To call organic farming a new business model is somewhat of a misnomer. Organic farming has been practiced ever since the dawn of civilization. In order to understand the recent growth of organic foods in what is perceived big business one must back up about one century. If you guessed that organic farming started with the industrial revolution, more specifically the second industrial revolution (1870-1914) you are probably pretty close.
This second industrial revolution brought on all kinds of new advances in technology, steel manufacturing and Chemistry. People have always known about organic fertilizers and how to rotate crops for optimum yields. The second industrial revolution and the advent of nitrogen-based fertilizer changed all that. In the first quarter of the 20th Century, two Nobel prize-winning chemists Carl Bosch and Fritz Haber developed a process now called Haber-Bosch process that enabled nitrogen to be cheaply synthesized into ammonia. This ammonia is directly applied to the soil or it can be converted into two dry compounds: ammonium nitrate and urea. These compounds can be mixed with water to produce concentrated liquid nitrogen fertilizer. Once applied to the field this will allow for subsequent oxidization into nitrates and nitrites . The problem with these fertilizers is that they are from nonrenewable resources. In the case of nitrogen fertilizers, they are produced from fossil fuels such as natural gas.
Another environmental concern regarding inorganic fertilizers is the potential damage they pose to ecosystems through eutrophication .
The industrial revolution also brought about an increase in so called CAFOs (Confined Animal Feeding Operations) or ILOs (Intensive Livestock Operations). Confined animal stocking rates have the ultimate purpose to maximize yield while minimizing costs. Confinement at high rates requires antibiotics and pesticides to reduce disease rates in animals. There is of course a big controversy concerning CAFO’s and ILO’s. At the center of the debate is animal welfare, environmental impact, and impact to human health.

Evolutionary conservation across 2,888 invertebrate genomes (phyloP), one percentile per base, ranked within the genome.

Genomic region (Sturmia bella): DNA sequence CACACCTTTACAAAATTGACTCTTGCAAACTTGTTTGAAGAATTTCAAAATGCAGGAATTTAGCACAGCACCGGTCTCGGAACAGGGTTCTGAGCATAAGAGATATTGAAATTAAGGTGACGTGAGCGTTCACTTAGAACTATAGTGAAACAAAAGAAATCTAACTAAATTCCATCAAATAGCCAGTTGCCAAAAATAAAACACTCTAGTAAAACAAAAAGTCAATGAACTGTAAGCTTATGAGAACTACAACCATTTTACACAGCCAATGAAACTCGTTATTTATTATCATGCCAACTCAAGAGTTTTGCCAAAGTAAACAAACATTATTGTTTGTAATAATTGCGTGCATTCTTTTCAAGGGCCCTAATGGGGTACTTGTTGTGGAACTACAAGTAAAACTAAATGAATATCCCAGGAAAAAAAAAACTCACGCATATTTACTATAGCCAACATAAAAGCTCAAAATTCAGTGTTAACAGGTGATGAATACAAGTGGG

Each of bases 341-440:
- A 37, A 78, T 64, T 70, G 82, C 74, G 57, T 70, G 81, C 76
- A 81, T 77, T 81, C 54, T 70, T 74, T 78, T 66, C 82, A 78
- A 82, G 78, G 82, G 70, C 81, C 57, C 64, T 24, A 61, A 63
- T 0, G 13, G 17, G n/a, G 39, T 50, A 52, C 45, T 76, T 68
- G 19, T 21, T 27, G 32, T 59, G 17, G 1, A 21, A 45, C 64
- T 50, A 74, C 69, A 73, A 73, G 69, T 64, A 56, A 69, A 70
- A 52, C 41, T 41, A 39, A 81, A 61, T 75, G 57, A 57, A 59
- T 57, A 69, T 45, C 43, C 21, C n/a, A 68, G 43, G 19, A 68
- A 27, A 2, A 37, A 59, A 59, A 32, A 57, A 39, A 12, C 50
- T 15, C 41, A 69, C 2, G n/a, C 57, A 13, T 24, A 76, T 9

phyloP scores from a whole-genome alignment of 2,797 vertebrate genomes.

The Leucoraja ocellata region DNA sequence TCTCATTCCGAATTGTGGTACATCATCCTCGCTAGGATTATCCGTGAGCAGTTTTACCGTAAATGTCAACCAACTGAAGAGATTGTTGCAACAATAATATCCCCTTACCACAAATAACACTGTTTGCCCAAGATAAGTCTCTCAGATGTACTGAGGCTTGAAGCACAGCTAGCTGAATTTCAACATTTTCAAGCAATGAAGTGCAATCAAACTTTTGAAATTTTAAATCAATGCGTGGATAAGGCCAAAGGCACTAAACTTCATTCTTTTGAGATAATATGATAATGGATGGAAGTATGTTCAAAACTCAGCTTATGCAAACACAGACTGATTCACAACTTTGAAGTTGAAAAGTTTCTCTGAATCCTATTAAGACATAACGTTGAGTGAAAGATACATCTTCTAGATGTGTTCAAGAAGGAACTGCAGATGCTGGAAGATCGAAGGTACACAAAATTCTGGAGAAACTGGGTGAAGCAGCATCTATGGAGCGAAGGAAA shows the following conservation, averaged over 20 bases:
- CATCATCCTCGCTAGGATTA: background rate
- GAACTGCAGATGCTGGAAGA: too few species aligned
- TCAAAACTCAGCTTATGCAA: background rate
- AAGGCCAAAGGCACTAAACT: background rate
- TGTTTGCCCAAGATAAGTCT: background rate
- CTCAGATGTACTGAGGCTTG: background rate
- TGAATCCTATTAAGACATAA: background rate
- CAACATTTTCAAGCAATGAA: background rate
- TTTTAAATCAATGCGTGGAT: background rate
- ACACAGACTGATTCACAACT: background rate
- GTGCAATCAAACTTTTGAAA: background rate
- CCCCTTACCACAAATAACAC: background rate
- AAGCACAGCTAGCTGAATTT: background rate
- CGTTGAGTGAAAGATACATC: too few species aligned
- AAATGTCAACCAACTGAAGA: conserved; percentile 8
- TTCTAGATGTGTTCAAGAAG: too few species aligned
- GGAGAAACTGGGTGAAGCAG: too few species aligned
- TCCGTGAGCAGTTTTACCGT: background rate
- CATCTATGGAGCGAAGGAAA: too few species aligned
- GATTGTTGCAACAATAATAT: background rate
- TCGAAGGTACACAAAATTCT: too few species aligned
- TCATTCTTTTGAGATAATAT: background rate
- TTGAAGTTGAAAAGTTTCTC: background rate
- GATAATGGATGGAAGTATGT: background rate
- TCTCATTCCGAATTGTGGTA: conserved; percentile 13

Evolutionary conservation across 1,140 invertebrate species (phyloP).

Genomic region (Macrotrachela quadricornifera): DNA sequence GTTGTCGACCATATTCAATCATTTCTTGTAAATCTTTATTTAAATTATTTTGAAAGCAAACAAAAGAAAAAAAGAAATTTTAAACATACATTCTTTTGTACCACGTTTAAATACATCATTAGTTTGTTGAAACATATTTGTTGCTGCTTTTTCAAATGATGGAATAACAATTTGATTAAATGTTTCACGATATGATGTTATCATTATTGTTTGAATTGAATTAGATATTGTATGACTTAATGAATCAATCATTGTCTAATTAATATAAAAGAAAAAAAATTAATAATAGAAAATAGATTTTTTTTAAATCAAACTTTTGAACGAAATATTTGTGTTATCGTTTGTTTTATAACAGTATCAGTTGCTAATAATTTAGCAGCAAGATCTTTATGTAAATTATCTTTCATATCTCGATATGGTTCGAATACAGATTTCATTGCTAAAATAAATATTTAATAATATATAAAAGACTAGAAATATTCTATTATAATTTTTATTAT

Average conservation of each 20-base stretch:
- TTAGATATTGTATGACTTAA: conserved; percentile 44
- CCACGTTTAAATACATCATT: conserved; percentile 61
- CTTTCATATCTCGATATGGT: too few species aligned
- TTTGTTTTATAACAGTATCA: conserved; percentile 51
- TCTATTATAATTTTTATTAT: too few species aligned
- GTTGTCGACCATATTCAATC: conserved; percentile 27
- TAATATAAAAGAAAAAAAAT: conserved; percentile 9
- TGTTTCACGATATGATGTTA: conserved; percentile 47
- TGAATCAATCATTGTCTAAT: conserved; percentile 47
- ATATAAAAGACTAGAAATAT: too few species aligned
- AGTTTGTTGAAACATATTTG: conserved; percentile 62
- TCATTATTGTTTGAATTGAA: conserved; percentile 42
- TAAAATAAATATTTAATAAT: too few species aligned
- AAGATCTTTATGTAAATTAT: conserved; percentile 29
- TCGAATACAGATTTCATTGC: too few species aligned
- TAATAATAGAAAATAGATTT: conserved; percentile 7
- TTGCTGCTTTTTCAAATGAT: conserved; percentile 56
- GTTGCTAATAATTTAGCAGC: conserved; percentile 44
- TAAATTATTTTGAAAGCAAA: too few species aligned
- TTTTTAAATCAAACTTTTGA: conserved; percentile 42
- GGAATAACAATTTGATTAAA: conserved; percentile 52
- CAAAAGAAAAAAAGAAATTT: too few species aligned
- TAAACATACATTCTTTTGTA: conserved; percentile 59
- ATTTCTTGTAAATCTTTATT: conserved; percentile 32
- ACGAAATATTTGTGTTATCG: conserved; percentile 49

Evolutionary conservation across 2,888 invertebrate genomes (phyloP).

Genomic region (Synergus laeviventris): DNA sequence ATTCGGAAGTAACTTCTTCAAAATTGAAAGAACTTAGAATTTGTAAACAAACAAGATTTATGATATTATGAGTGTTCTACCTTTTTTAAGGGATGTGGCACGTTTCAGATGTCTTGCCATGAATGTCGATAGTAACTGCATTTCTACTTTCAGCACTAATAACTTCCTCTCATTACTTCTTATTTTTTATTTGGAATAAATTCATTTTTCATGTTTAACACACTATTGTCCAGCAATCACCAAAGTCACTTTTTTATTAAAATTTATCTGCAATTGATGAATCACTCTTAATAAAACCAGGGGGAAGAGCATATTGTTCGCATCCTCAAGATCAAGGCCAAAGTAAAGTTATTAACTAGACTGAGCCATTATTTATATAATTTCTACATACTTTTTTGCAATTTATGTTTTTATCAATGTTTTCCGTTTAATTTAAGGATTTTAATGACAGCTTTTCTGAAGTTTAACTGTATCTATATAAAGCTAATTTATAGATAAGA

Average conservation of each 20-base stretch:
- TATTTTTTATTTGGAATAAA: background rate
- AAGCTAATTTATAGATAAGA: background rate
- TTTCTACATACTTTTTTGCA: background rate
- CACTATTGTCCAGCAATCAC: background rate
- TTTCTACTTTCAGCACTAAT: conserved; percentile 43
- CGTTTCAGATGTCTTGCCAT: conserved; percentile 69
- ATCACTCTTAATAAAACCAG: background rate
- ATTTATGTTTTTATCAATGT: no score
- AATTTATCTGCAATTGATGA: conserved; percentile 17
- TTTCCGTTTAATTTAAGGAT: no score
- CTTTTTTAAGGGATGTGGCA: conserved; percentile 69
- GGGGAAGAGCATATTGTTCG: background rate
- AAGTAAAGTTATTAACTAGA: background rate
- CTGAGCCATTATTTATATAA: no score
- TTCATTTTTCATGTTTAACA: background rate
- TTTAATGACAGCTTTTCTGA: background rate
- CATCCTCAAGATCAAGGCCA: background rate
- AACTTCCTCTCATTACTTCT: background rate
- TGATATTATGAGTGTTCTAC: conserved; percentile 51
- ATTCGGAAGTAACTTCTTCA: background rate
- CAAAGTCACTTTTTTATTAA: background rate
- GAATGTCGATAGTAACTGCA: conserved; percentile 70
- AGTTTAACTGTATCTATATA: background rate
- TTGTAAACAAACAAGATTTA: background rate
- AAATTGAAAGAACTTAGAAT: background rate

It was only a matter of time until people caught on to the possible dangers of these “revolutionary” business practices. The term “organic farming” and the concept of farming the land as an organic whole was first coined in a book appropriately called “Look to the Land” authored by Lord Northbourne in the 1940’s .
In 1962 a little know author named Rachel Carlson published a book that would spur a grassroots movement that led to the creation of the Environmental Protection Agency. For her efforts, Carlson posthumously received the Presidential Metal of Freedom. Her work led to a nationwide ban of DDT and other dangerous pesticides .
As a result of these influential people the “Organic” Farming movement was born. Organic foods are produced to certain production standards. Organics are grown without the use of conventional pesticides, artificial fertilizers, human waste, or sewage sludge. Animals are raised without antibiotics and without the use of growth hormones. Ideally, animals are given enough space to roam the pastures hence allowing for the “Free Range” or “Pastured” label. Genetically modified foods cannot be labeled organic in most countries.
In the past most organic farms were owned by families and that is why organic foods were once only available in small stores or farmers' markets. This has changed dramatically since the early 1990s. Organic foods experienced growth rates of around 20% a year, far ahead of the rest of the food industry. Since April 2008, organic food accounts approximately for 1-2% of food sales worldwide. Future growth is expected to range from 10-50% .
A couple of Organic Food Facts according to Wikipedia :
World organic food sales jumped from US $23 billion in 2002 to $40 billion in 2006.
Organic food sales have grown by 17 to 20 percent a year for the past few years while sales of conventional food have grown at only about 2 to 3 percent a year.
In 2003 organic products were available in nearly 20,000 natural food stores and 73% of conventional grocery stores.
Organic products account for 2.6% of total food sales in the year 2005.
Two thirds of organic milk and cream and half of organic cheese and yogurt are sold through conventional supermarkets.
Organic food sales surpassed $1 billion in 2006, accounting for 0.9% of food sales in Canada.
Organic food sales by grocery stores were 28% higher in 2006 than in 2005. 
British Columbians account for 13% of the Canadian population, but purchased 26% of the organic food sold in Canada in 2006.
It looks like we have come full circle with this New Business model of “ancient” agricultural practices.
This post correlates to another post I have published here on the Alternative Medicine Blog. The post is accessible by clicking on:
2. Eutrophication is excessive growth and decay in a given ecosystem. Eutrophication poses serious problems to an ecosystem because of lack of oxygen and severe reduction in water quality, fish and other animal populations.
3. Lord Northbourne: Life and Work http://www.worldwisdom.com/Public/Authors/Detail.asp?AuthorID=43&WhatType=2
4. Rachel Carlson http://en.wikipedia.org/wiki/Rachel_Carson
5. Organic Foods, Facts and Statistics http://en.wikipedia.org/wiki/Organic_food